Old Tech

finger starAt school taking lots of notes always felt distracting. It’s hard to imagine typing lots of notes during a lecture, but lots of people do it. It looks like taking notes by hand produces better learning.

Here’s my shortened version of an article on new research by Pam Mueller and Daniel Oppenheimer.

Students writing their notes on paper actually learn more. In three experiments, students took notes in a classroom setting and were tested on their memory for factual detail, conceptual understanding of the material, and their ability to synthesize and generalize the information.

Half of the students were instructed to take notes with a laptop, and the other half were instructed to write the notes out by hand. Students using laptops took more notes. In each study, those writing their notes by hand had a stronger conceptual understanding and were more successful applying and integrating the material than those typing notes.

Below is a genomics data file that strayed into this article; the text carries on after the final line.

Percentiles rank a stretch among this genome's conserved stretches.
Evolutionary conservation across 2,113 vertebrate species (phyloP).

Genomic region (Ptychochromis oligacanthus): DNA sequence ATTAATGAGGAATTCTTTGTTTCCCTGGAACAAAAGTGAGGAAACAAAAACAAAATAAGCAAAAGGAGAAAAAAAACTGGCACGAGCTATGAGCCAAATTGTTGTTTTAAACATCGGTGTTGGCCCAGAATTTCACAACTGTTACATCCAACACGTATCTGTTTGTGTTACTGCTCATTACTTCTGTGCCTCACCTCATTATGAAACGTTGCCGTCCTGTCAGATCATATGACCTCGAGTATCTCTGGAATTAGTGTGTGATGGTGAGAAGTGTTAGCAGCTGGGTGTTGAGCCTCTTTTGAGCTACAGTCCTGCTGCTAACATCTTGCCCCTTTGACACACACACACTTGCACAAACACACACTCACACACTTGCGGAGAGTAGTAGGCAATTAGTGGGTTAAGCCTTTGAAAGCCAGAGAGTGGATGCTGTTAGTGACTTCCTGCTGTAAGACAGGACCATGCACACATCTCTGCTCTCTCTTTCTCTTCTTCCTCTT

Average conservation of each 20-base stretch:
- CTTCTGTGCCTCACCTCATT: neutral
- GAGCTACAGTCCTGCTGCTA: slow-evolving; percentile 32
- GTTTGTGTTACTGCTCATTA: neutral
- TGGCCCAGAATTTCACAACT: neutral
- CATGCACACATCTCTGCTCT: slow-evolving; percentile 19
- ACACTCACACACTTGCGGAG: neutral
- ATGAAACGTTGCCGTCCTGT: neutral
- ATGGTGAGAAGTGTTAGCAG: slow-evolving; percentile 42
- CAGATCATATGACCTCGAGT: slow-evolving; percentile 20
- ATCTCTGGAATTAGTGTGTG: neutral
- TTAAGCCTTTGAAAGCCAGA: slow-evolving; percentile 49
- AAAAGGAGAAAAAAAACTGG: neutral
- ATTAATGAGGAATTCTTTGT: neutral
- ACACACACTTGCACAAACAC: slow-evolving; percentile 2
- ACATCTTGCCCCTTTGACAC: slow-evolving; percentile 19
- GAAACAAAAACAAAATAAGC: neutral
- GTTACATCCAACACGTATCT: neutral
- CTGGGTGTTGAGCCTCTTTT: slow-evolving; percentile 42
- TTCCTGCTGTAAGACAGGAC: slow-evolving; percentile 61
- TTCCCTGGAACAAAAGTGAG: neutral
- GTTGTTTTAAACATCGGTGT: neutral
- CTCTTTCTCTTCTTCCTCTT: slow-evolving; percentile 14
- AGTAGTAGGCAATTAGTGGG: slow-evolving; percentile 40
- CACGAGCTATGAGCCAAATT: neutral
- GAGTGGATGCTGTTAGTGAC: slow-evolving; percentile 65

What drives this paradoxical finding? Maybe taking notes by hand requires different types of cognitive processing than typing them, and these different processes have consequences for learning.

Writing by hand is slower and more cumbersome than typing, and students cannot possibly write down every word in a lecture. Instead, they listen, digest, and summarize, succinctly capturing the essence of the information. Taking notes by hand forces the brain to engage in some heavy “mental lifting,” fostering comprehension and retention.

By contrast, the typing students can easily produce a complete written record of the lecture without processing its meaning without devoting much thought to the content.